Shaved Ice Snow Cones at the Pleasant Mound/Pleasant Grove/Balch Springs border offers sno-ice at a walk-up window. It’s truly the consistency of snow, and the luscious flakes are piled on top of two scoops of Blue Bell ice cream and covered with one or more of 90-plus flavors of syrup served up for $2 to $4 by Israel.

Illinois Avenue is a street food lover’s dream. Just be sure you pack some Alka-Seltzer before you go, and plan a few trips to the gym after your eat-a-thon. Don’t miss the cart serving “corn sundaes” (elote) outside of Terry’s Supermarket. Here, my main man Nacho begins by shucking the husks from the freshly roasted corn into a bowl and covering the cobs with generous squirts of Parkay and fresh lime juice. Then he adds a scoop of mayonnaise, some Parmesan cheese, and, if desired, a drizzle of fiery, dark chipotle sauce.

To cool your mouth, head to Aunt Stelle’s Sno Cone, where (for $1.50 to $3) you can get a truly traditional snow cone. They’ve been making them here for almost 46 years, and there is always a line for one of the 100 flavors (or some combination thereof). I tried a sour green apple and tart raspberry, half and half. The woman in line in front of me told me that she “gave up Ecstasy after tasting those cones.” Enough said.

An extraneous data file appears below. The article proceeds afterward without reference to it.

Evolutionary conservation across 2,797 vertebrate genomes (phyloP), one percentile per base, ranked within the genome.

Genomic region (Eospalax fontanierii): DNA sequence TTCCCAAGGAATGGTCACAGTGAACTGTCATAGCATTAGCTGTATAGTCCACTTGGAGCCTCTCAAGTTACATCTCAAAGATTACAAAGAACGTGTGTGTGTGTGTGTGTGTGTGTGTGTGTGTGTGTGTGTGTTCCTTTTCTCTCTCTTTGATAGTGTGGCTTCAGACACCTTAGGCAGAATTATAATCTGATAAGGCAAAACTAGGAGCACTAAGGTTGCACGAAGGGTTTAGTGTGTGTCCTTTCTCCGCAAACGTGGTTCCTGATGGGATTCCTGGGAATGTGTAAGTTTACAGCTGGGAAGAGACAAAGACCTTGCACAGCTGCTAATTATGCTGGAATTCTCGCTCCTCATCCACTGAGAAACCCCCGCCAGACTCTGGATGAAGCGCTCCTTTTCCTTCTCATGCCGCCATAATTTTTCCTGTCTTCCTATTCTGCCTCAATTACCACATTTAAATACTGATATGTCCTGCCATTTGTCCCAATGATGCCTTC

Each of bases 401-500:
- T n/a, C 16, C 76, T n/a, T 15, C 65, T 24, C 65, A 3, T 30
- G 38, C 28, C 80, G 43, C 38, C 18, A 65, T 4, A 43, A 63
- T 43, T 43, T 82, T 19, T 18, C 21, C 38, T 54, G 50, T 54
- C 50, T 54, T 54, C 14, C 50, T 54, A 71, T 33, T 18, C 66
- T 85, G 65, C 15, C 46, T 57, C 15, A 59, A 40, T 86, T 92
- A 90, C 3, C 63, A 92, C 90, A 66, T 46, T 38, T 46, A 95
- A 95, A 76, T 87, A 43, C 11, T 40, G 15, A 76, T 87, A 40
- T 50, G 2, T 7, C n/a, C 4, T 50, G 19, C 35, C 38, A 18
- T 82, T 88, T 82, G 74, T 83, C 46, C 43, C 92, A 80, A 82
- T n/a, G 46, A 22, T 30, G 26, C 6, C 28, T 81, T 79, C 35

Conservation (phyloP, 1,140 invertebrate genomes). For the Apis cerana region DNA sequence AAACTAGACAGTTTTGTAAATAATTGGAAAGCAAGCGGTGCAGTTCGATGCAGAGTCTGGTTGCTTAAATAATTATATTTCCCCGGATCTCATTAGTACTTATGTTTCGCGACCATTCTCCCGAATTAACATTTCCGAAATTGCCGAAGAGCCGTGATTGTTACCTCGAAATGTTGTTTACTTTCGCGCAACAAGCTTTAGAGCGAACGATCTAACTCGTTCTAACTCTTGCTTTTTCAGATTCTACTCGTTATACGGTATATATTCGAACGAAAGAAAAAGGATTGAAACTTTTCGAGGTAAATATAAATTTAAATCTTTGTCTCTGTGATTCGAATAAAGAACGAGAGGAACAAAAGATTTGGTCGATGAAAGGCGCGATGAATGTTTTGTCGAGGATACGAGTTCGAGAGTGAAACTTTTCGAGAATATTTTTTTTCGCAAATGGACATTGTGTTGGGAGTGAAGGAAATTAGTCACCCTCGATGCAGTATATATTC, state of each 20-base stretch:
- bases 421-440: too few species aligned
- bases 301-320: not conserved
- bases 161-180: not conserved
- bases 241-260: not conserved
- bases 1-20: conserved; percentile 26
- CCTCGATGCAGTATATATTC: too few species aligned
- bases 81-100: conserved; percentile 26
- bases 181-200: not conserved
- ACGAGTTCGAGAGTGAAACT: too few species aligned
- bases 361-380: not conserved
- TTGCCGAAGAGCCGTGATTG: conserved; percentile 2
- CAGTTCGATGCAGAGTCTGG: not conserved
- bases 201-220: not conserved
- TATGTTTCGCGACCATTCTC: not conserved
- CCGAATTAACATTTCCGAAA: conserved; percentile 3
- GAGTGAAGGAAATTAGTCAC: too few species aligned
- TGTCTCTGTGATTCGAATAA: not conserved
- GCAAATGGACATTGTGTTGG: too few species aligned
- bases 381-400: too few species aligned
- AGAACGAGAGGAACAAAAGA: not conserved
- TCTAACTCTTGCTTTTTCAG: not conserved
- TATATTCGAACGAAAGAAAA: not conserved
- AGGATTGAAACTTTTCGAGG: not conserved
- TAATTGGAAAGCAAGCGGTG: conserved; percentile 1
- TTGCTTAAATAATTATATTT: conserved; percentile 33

You can rake in quality street food on Jefferson Boulevard in Oak Cliff, particularly the ice cream popsicles from the G & L Cart in front of the Famsa Appliance Store on the corner of Jefferson Boulevard and Adams Avenue. For a buck apiece, the vendor will happily sell you a frutitas naturas, made with strawberries and covered in choco sprinkles.

Walk-up window at Taqueria La Chiquita. photography by Kevin Hunter Marple
Northwest Dallas/North Dallas
Hispanic taquerias dominate Northwest Dallas with irresistible heart-burning, praise-the-lard offerings. It’s been my experience that most of the small mom-and-pop stops west of Northwest Highway on Webb Chapel Extension offer more than ho-hum take-out. Chances are good that any of the taquerias in the area serve fresh and flavorful fare.

On the west side past Lombardy is the mother lode: Tacos To Go. Here, owner Mauro and his brother Omar Morales fed my what’s-another-pound-or-two frame from his 10-variety taco menu. Here I experienced my first taco Milaneza, containing a beef cutlet that had been pounded, lightly breaded, pan fried, and cut into strips, served on soft corn tortillas and topped with chopped onion and cilantro. Only $1! Morales also whipped up a delicious two-punch taco that combined two chorizos—pork and beef.